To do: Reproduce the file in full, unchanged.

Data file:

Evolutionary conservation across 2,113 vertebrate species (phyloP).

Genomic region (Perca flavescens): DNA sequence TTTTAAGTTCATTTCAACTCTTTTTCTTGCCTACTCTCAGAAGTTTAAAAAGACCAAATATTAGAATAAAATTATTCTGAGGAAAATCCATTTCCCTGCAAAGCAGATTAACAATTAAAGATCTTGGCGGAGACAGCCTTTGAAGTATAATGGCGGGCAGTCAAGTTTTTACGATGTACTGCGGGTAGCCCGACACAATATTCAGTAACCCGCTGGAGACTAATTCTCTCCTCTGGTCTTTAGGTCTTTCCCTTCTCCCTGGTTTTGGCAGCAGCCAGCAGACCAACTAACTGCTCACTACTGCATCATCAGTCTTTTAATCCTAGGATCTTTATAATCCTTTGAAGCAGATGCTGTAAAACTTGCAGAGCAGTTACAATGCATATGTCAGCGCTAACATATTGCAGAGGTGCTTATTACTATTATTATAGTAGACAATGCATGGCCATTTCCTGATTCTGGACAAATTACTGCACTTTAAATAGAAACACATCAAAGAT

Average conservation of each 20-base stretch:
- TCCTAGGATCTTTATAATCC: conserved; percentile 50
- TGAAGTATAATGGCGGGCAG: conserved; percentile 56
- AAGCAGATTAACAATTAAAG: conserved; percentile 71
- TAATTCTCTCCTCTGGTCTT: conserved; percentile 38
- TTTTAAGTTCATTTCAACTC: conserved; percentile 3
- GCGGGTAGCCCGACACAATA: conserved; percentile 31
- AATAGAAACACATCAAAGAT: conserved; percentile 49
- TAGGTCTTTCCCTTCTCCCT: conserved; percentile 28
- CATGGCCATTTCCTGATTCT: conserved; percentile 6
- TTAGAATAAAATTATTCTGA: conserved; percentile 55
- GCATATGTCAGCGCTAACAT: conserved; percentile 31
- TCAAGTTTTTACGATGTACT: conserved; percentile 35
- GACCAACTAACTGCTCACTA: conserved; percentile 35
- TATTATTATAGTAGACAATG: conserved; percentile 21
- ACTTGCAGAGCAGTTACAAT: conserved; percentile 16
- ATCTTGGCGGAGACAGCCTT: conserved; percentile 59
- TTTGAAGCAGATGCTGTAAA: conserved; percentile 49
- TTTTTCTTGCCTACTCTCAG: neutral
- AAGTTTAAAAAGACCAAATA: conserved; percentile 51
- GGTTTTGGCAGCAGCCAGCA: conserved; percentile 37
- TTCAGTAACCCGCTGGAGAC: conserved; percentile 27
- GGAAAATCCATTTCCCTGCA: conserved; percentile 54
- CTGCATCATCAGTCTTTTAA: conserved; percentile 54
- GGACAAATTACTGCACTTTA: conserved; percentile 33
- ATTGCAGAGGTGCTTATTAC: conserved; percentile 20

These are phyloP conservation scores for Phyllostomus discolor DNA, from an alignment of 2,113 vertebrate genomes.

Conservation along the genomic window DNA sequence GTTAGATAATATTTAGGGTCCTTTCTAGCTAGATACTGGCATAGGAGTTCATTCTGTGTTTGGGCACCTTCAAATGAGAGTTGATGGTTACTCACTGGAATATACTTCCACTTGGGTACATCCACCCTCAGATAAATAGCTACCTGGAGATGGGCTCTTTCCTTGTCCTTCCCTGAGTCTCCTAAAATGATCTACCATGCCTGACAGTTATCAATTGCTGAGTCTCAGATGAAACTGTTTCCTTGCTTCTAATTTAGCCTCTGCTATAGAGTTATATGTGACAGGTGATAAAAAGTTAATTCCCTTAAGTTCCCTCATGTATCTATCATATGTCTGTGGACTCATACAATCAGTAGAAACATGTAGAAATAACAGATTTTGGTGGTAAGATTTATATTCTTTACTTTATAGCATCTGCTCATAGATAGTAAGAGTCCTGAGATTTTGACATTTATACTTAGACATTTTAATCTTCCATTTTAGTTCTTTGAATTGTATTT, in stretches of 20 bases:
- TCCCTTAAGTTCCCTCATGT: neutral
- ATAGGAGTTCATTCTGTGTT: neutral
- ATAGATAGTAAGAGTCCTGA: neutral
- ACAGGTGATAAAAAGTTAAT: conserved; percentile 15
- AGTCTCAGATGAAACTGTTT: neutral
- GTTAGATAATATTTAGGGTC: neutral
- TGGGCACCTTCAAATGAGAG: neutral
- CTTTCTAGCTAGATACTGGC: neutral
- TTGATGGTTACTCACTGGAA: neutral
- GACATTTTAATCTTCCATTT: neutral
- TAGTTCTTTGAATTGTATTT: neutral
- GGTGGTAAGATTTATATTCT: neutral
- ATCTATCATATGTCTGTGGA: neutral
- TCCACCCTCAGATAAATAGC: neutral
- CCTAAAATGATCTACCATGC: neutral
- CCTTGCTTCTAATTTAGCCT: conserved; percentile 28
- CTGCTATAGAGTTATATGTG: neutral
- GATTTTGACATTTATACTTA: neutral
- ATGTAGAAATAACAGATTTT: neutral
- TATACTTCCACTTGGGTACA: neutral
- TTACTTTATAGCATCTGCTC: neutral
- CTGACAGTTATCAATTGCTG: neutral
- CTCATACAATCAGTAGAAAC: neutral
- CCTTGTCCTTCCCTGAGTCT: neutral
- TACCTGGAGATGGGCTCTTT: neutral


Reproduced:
Evolutionary conservation across 2,113 vertebrate species (phyloP).

Genomic region (Perca flavescens): DNA sequence TTTTAAGTTCATTTCAACTCTTTTTCTTGCCTACTCTCAGAAGTTTAAAAAGACCAAATATTAGAATAAAATTATTCTGAGGAAAATCCATTTCCCTGCAAAGCAGATTAACAATTAAAGATCTTGGCGGAGACAGCCTTTGAAGTATAATGGCGGGCAGTCAAGTTTTTACGATGTACTGCGGGTAGCCCGACACAATATTCAGTAACCCGCTGGAGACTAATTCTCTCCTCTGGTCTTTAGGTCTTTCCCTTCTCCCTGGTTTTGGCAGCAGCCAGCAGACCAACTAACTGCTCACTACTGCATCATCAGTCTTTTAATCCTAGGATCTTTATAATCCTTTGAAGCAGATGCTGTAAAACTTGCAGAGCAGTTACAATGCATATGTCAGCGCTAACATATTGCAGAGGTGCTTATTACTATTATTATAGTAGACAATGCATGGCCATTTCCTGATTCTGGACAAATTACTGCACTTTAAATAGAAACACATCAAAGAT

Average conservation of each 20-base stretch:
- TCCTAGGATCTTTATAATCC: conserved; percentile 50
- TGAAGTATAATGGCGGGCAG: conserved; percentile 56
- AAGCAGATTAACAATTAAAG: conserved; percentile 71
- TAATTCTCTCCTCTGGTCTT: conserved; percentile 38
- TTTTAAGTTCATTTCAACTC: conserved; percentile 3
- GCGGGTAGCCCGACACAATA: conserved; percentile 31
- AATAGAAACACATCAAAGAT: conserved; percentile 49
- TAGGTCTTTCCCTTCTCCCT: conserved; percentile 28
- CATGGCCATTTCCTGATTCT: conserved; percentile 6
- TTAGAATAAAATTATTCTGA: conserved; percentile 55
- GCATATGTCAGCGCTAACAT: conserved; percentile 31
- TCAAGTTTTTACGATGTACT: conserved; percentile 35
- GACCAACTAACTGCTCACTA: conserved; percentile 35
- TATTATTATAGTAGACAATG: conserved; percentile 21
- ACTTGCAGAGCAGTTACAAT: conserved; percentile 16
- ATCTTGGCGGAGACAGCCTT: conserved; percentile 59
- TTTGAAGCAGATGCTGTAAA: conserved; percentile 49
- TTTTTCTTGCCTACTCTCAG: neutral
- AAGTTTAAAAAGACCAAATA: conserved; percentile 51
- GGTTTTGGCAGCAGCCAGCA: conserved; percentile 37
- TTCAGTAACCCGCTGGAGAC: conserved; percentile 27
- GGAAAATCCATTTCCCTGCA: conserved; percentile 54
- CTGCATCATCAGTCTTTTAA: conserved; percentile 54
- GGACAAATTACTGCACTTTA: conserved; percentile 33
- ATTGCAGAGGTGCTTATTAC: conserved; percentile 20

These are phyloP conservation scores for Phyllostomus discolor DNA, from an alignment of 2,113 vertebrate genomes.

Conservation along the genomic window DNA sequence GTTAGATAATATTTAGGGTCCTTTCTAGCTAGATACTGGCATAGGAGTTCATTCTGTGTTTGGGCACCTTCAAATGAGAGTTGATGGTTACTCACTGGAATATACTTCCACTTGGGTACATCCACCCTCAGATAAATAGCTACCTGGAGATGGGCTCTTTCCTTGTCCTTCCCTGAGTCTCCTAAAATGATCTACCATGCCTGACAGTTATCAATTGCTGAGTCTCAGATGAAACTGTTTCCTTGCTTCTAATTTAGCCTCTGCTATAGAGTTATATGTGACAGGTGATAAAAAGTTAATTCCCTTAAGTTCCCTCATGTATCTATCATATGTCTGTGGACTCATACAATCAGTAGAAACATGTAGAAATAACAGATTTTGGTGGTAAGATTTATATTCTTTACTTTATAGCATCTGCTCATAGATAGTAAGAGTCCTGAGATTTTGACATTTATACTTAGACATTTTAATCTTCCATTTTAGTTCTTTGAATTGTATTT, in stretches of 20 bases:
- TCCCTTAAGTTCCCTCATGT: neutral
- ATAGGAGTTCATTCTGTGTT: neutral
- ATAGATAGTAAGAGTCCTGA: neutral
- ACAGGTGATAAAAAGTTAAT: conserved; percentile 15
- AGTCTCAGATGAAACTGTTT: neutral
- GTTAGATAATATTTAGGGTC: neutral
- TGGGCACCTTCAAATGAGAG: neutral
- CTTTCTAGCTAGATACTGGC: neutral
- TTGATGGTTACTCACTGGAA: neutral
- GACATTTTAATCTTCCATTT: neutral
- TAGTTCTTTGAATTGTATTT: neutral
- GGTGGTAAGATTTATATTCT: neutral
- ATCTATCATATGTCTGTGGA: neutral
- TCCACCCTCAGATAAATAGC: neutral
- CCTAAAATGATCTACCATGC: neutral
- CCTTGCTTCTAATTTAGCCT: conserved; percentile 28
- CTGCTATAGAGTTATATGTG: neutral
- GATTTTGACATTTATACTTA: neutral
- ATGTAGAAATAACAGATTTT: neutral
- TATACTTCCACTTGGGTACA: neutral
- TTACTTTATAGCATCTGCTC: neutral
- CTGACAGTTATCAATTGCTG: neutral
- CTCATACAATCAGTAGAAAC: neutral
- CCTTGTCCTTCCCTGAGTCT: neutral
- TACCTGGAGATGGGCTCTTT: neutral